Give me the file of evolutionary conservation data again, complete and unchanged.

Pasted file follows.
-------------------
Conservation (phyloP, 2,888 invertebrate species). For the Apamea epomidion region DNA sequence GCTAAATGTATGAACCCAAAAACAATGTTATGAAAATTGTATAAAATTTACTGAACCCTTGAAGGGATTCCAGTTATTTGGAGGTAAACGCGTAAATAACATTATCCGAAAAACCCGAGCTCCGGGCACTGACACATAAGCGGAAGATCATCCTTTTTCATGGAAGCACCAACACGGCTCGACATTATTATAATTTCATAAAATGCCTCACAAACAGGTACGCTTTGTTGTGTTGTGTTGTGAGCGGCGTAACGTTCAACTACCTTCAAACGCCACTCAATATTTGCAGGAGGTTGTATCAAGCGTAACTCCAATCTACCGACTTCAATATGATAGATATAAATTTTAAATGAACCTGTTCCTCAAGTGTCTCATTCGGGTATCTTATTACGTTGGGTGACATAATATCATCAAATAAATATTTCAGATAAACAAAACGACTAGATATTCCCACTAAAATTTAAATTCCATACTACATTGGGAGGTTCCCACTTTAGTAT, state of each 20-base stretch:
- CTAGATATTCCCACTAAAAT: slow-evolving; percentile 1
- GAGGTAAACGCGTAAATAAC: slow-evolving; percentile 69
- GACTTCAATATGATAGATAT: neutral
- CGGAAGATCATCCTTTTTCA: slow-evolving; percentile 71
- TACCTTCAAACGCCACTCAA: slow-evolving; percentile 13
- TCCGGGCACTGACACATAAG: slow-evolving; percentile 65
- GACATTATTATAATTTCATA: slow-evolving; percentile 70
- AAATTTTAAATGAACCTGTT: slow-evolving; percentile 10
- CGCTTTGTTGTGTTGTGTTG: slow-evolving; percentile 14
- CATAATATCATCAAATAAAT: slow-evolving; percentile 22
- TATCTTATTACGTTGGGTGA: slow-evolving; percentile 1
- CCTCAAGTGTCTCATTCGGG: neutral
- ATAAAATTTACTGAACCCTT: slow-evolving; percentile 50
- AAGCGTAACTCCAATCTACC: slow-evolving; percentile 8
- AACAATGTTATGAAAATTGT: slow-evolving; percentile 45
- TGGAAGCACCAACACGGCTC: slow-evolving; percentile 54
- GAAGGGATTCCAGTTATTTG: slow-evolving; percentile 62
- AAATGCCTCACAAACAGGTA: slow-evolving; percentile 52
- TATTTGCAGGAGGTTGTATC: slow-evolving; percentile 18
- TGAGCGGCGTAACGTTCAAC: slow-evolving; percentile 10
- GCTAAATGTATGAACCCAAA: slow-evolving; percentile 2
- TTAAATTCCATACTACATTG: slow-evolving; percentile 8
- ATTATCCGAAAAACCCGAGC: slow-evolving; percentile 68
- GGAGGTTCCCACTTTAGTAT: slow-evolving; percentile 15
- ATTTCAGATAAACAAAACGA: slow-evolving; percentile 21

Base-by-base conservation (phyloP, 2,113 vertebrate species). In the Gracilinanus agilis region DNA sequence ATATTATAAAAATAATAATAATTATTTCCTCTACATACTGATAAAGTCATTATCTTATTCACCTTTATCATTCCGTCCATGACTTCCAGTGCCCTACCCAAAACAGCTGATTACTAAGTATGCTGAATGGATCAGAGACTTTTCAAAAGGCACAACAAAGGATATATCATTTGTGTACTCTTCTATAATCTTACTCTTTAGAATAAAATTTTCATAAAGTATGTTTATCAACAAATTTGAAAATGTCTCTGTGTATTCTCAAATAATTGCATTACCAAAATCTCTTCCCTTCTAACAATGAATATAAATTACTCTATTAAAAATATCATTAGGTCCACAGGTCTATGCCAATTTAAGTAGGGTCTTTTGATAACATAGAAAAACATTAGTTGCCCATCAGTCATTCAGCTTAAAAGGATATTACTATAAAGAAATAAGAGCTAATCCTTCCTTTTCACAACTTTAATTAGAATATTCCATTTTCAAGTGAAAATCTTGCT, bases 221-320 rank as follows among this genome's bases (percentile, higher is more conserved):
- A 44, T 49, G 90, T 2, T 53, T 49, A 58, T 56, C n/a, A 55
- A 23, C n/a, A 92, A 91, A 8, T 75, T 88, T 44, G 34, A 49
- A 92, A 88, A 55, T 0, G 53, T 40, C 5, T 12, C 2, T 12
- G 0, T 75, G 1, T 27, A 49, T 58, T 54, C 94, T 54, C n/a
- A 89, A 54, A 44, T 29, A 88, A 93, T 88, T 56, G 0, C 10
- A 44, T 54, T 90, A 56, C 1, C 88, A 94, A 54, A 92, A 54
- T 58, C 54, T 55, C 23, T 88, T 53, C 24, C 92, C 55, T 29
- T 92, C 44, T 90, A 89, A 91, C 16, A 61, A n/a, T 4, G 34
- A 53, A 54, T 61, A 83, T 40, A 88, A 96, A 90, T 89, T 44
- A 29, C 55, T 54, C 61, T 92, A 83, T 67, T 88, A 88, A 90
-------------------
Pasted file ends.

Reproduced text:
Conservation (phyloP, 2,888 invertebrate species). For the Apamea epomidion region DNA sequence GCTAAATGTATGAACCCAAAAACAATGTTATGAAAATTGTATAAAATTTACTGAACCCTTGAAGGGATTCCAGTTATTTGGAGGTAAACGCGTAAATAACATTATCCGAAAAACCCGAGCTCCGGGCACTGACACATAAGCGGAAGATCATCCTTTTTCATGGAAGCACCAACACGGCTCGACATTATTATAATTTCATAAAATGCCTCACAAACAGGTACGCTTTGTTGTGTTGTGTTGTGAGCGGCGTAACGTTCAACTACCTTCAAACGCCACTCAATATTTGCAGGAGGTTGTATCAAGCGTAACTCCAATCTACCGACTTCAATATGATAGATATAAATTTTAAATGAACCTGTTCCTCAAGTGTCTCATTCGGGTATCTTATTACGTTGGGTGACATAATATCATCAAATAAATATTTCAGATAAACAAAACGACTAGATATTCCCACTAAAATTTAAATTCCATACTACATTGGGAGGTTCCCACTTTAGTAT, state of each 20-base stretch:
- CTAGATATTCCCACTAAAAT: slow-evolving; percentile 1
- GAGGTAAACGCGTAAATAAC: slow-evolving; percentile 69
- GACTTCAATATGATAGATAT: neutral
- CGGAAGATCATCCTTTTTCA: slow-evolving; percentile 71
- TACCTTCAAACGCCACTCAA: slow-evolving; percentile 13
- TCCGGGCACTGACACATAAG: slow-evolving; percentile 65
- GACATTATTATAATTTCATA: slow-evolving; percentile 70
- AAATTTTAAATGAACCTGTT: slow-evolving; percentile 10
- CGCTTTGTTGTGTTGTGTTG: slow-evolving; percentile 14
- CATAATATCATCAAATAAAT: slow-evolving; percentile 22
- TATCTTATTACGTTGGGTGA: slow-evolving; percentile 1
- CCTCAAGTGTCTCATTCGGG: neutral
- ATAAAATTTACTGAACCCTT: slow-evolving; percentile 50
- AAGCGTAACTCCAATCTACC: slow-evolving; percentile 8
- AACAATGTTATGAAAATTGT: slow-evolving; percentile 45
- TGGAAGCACCAACACGGCTC: slow-evolving; percentile 54
- GAAGGGATTCCAGTTATTTG: slow-evolving; percentile 62
- AAATGCCTCACAAACAGGTA: slow-evolving; percentile 52
- TATTTGCAGGAGGTTGTATC: slow-evolving; percentile 18
- TGAGCGGCGTAACGTTCAAC: slow-evolving; percentile 10
- GCTAAATGTATGAACCCAAA: slow-evolving; percentile 2
- TTAAATTCCATACTACATTG: slow-evolving; percentile 8
- ATTATCCGAAAAACCCGAGC: slow-evolving; percentile 68
- GGAGGTTCCCACTTTAGTAT: slow-evolving; percentile 15
- ATTTCAGATAAACAAAACGA: slow-evolving; percentile 21

Base-by-base conservation (phyloP, 2,113 vertebrate species). In the Gracilinanus agilis region DNA sequence ATATTATAAAAATAATAATAATTATTTCCTCTACATACTGATAAAGTCATTATCTTATTCACCTTTATCATTCCGTCCATGACTTCCAGTGCCCTACCCAAAACAGCTGATTACTAAGTATGCTGAATGGATCAGAGACTTTTCAAAAGGCACAACAAAGGATATATCATTTGTGTACTCTTCTATAATCTTACTCTTTAGAATAAAATTTTCATAAAGTATGTTTATCAACAAATTTGAAAATGTCTCTGTGTATTCTCAAATAATTGCATTACCAAAATCTCTTCCCTTCTAACAATGAATATAAATTACTCTATTAAAAATATCATTAGGTCCACAGGTCTATGCCAATTTAAGTAGGGTCTTTTGATAACATAGAAAAACATTAGTTGCCCATCAGTCATTCAGCTTAAAAGGATATTACTATAAAGAAATAAGAGCTAATCCTTCCTTTTCACAACTTTAATTAGAATATTCCATTTTCAAGTGAAAATCTTGCT, bases 221-320 rank as follows among this genome's bases (percentile, higher is more conserved):
- A 44, T 49, G 90, T 2, T 53, T 49, A 58, T 56, C n/a, A 55
- A 23, C n/a, A 92, A 91, A 8, T 75, T 88, T 44, G 34, A 49
- A 92, A 88, A 55, T 0, G 53, T 40, C 5, T 12, C 2, T 12
- G 0, T 75, G 1, T 27, A 49, T 58, T 54, C 94, T 54, C n/a
- A 89, A 54, A 44, T 29, A 88, A 93, T 88, T 56, G 0, C 10
- A 44, T 54, T 90, A 56, C 1, C 88, A 94, A 54, A 92, A 54
- T 58, C 54, T 55, C 23, T 88, T 53, C 24, C 92, C 55, T 29
- T 92, C 44, T 90, A 89, A 91, C 16, A 61, A n/a, T 4, G 34
- A 53, A 54, T 61, A 83, T 40, A 88, A 96, A 90, T 89, T 44
- A 29, C 55, T 54, C 61, T 92, A 83, T 67, T 88, A 88, A 90